NASA is still studying material brought back from the Moon. A new analysis method is slicing up single grains of dust, and analyzing each atom contained inside.
Analyzing dust from Apollo 17, they have found that a colony on the moon, using local materials, is possible. This detail using minute volumes has never been possible before, and with the values of the moon material; this critical data has been out of reach.
Article on data gathered from Moon recovered dust material:
Accurate results have been limited, because they are destructive in nature, and the 'material pool' is finite. On the other side of the coin, knowing what material is actually there; can mean life and death!
In 1972, astronauts from the Apollo 17 mission brought home more than 200 pounds of lunar rocks and soil.
Now researchers from the University of Chicago are using just a tiny bit of the sample to answer big questions about the Moon's composition and the formation of precious resources like water and helium.
From a single grain of dust, the scientists analyzed the chemistry of the Moon’s soil.
The team's understanding of the lunar environment, published in Meteoritics & Planetary Science , will support the efforts of future astronauts as they prepare for longer-duration explorations to the Moon.
The distance to the moon makes it impossible to resupply from Earth. So if it can't be found locally (on the moon) it will be difficult to impossible to supply from here. So knowing exactly what is there is critical to any moon colony effort!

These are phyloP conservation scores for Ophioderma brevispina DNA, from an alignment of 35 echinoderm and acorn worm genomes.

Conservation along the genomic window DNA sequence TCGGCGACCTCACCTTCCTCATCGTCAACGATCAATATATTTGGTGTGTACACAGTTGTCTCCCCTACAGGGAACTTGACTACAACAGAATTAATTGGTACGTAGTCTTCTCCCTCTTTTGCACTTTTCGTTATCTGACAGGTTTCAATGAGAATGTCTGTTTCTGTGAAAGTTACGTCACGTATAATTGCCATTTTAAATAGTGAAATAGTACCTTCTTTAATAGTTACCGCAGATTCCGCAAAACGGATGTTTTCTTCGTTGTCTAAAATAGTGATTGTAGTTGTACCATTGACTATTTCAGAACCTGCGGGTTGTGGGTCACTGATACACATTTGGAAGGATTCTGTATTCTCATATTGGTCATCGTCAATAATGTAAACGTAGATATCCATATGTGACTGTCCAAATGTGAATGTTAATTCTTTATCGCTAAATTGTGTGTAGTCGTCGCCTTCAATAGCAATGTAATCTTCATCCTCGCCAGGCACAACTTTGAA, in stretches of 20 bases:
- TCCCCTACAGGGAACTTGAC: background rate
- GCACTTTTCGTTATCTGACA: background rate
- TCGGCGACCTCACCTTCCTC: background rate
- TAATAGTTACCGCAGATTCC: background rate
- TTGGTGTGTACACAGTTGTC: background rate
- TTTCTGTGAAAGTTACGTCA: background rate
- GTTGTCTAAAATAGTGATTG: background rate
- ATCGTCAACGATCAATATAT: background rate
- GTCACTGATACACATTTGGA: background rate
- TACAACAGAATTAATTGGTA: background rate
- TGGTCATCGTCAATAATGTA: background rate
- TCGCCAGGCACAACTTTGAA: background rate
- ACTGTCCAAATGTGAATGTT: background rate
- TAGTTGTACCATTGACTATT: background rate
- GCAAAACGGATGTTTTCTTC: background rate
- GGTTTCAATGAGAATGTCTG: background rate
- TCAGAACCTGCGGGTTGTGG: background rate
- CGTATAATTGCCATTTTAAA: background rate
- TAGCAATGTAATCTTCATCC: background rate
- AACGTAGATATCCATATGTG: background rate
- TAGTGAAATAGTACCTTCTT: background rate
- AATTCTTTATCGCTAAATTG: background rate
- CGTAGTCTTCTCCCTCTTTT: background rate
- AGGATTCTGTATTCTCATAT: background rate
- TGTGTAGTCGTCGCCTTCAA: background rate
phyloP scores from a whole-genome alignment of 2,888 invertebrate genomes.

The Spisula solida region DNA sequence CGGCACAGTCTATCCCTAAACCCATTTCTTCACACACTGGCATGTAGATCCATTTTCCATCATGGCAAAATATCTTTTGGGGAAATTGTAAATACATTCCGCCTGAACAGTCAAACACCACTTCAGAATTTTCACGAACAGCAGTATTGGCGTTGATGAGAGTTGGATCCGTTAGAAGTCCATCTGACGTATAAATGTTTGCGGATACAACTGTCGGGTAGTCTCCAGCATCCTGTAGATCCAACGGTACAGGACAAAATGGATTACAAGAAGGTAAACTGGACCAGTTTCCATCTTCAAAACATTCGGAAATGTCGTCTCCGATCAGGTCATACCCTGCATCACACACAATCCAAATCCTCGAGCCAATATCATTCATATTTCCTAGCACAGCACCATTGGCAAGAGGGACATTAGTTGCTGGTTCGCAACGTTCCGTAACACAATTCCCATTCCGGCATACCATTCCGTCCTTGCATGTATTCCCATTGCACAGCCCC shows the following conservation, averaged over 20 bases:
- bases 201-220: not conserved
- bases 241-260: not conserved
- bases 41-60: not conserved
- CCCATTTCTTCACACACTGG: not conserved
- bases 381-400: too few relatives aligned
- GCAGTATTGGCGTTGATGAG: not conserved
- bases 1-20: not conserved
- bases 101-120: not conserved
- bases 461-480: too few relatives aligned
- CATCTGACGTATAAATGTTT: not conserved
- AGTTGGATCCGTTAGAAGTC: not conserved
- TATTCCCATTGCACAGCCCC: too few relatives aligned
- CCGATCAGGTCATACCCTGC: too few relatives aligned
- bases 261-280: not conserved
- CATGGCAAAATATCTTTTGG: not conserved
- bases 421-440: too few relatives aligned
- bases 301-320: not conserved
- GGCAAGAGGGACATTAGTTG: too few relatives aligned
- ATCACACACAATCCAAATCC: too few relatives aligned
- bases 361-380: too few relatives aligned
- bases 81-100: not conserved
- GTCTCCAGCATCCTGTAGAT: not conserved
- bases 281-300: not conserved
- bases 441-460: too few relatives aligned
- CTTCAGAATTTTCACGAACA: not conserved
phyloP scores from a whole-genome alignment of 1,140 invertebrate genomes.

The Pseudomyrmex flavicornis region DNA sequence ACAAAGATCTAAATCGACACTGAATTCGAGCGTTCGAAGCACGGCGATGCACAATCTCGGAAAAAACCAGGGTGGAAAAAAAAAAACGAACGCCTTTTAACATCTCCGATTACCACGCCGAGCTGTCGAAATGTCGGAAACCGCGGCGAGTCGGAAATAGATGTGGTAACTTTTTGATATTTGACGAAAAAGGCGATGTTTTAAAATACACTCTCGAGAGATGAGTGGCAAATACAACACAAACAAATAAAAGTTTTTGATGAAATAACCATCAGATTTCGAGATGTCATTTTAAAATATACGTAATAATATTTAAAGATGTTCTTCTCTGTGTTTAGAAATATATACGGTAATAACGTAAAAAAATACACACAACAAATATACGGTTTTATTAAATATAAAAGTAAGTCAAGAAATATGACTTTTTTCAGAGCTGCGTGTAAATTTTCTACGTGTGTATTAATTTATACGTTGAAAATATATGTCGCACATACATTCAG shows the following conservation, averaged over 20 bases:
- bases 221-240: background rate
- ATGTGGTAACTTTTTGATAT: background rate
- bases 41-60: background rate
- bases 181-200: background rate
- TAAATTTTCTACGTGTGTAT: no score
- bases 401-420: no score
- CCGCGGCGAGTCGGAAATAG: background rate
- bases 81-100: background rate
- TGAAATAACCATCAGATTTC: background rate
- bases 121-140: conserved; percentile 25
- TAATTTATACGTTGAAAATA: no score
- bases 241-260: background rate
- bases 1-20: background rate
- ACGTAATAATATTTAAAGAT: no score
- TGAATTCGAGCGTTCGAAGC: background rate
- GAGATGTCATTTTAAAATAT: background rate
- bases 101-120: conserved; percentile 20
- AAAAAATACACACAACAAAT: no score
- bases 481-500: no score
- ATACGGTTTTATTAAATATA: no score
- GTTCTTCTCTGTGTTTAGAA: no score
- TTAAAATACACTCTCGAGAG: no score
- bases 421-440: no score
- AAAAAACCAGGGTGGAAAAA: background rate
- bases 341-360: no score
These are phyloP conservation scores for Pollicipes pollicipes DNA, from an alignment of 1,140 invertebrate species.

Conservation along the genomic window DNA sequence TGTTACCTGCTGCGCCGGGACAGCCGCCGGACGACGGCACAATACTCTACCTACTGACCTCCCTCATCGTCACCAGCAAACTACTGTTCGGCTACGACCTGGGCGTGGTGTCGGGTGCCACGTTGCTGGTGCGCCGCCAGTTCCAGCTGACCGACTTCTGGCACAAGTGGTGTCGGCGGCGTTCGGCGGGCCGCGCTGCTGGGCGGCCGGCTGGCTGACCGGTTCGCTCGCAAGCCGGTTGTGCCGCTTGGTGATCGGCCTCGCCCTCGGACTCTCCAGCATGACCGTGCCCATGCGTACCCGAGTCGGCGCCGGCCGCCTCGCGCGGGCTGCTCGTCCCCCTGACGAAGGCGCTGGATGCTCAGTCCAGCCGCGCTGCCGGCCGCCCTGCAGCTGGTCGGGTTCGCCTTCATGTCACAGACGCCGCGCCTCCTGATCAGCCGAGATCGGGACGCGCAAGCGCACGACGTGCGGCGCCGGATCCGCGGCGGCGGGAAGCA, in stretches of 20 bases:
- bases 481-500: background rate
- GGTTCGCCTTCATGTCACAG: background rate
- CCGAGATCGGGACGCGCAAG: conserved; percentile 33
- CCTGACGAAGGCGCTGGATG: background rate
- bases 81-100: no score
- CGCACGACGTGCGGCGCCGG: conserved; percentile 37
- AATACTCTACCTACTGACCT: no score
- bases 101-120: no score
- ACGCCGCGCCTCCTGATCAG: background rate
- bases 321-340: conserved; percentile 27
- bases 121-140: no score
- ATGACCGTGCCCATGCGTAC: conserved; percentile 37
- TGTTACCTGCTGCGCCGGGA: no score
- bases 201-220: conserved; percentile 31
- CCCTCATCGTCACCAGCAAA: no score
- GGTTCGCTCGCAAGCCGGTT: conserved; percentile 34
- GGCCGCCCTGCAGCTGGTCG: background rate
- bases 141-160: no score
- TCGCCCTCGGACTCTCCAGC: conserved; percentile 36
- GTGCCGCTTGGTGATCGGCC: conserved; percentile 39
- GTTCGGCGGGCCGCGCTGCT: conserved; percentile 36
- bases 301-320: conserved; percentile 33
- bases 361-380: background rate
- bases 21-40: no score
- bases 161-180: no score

They have re-purposed a technology current being use for something else; to extract data, from a micro sized sample.
That technique, known as atom probe tomography (APT), is one most commonly used in the manufacturing and analysis of steel and nanowires.
The APT system combines a mass spectrometer and a microscope. Electric pulses remove ions from a sample surface, allowing the atoms to then be imaged and identified.
To study the tiny grain, Greer used a focused beam of charged atoms to carve a very sharp, very tiny tip — only a few hundred atoms wide — into its surface.
She pursued this tiny data collection method, to make a critical contribution to the NASA effort to colonize the moon!
In the tiny grain, Greer identified pure iron, water, and helium, which formed through the interactions of the lunar soil with the space environment. Such resources could help future astronauts sustain their activities on the Moon.
Greer also discovered evidence of space weathering, a change in the lunar materials due to the harsh, atmosphere-less environment.
“Because of something like this, we understand what the environment is like on the Moon. It goes way beyond what astronauts are able to tell us as they walk on the Moon," said Greer. "This little grain preserves millions of years of history."
Here is a video covering this test:
So the critical planning for a moon colony is able to proceed at NASA; due to a tiny piece of dust, and a test method that slices it up!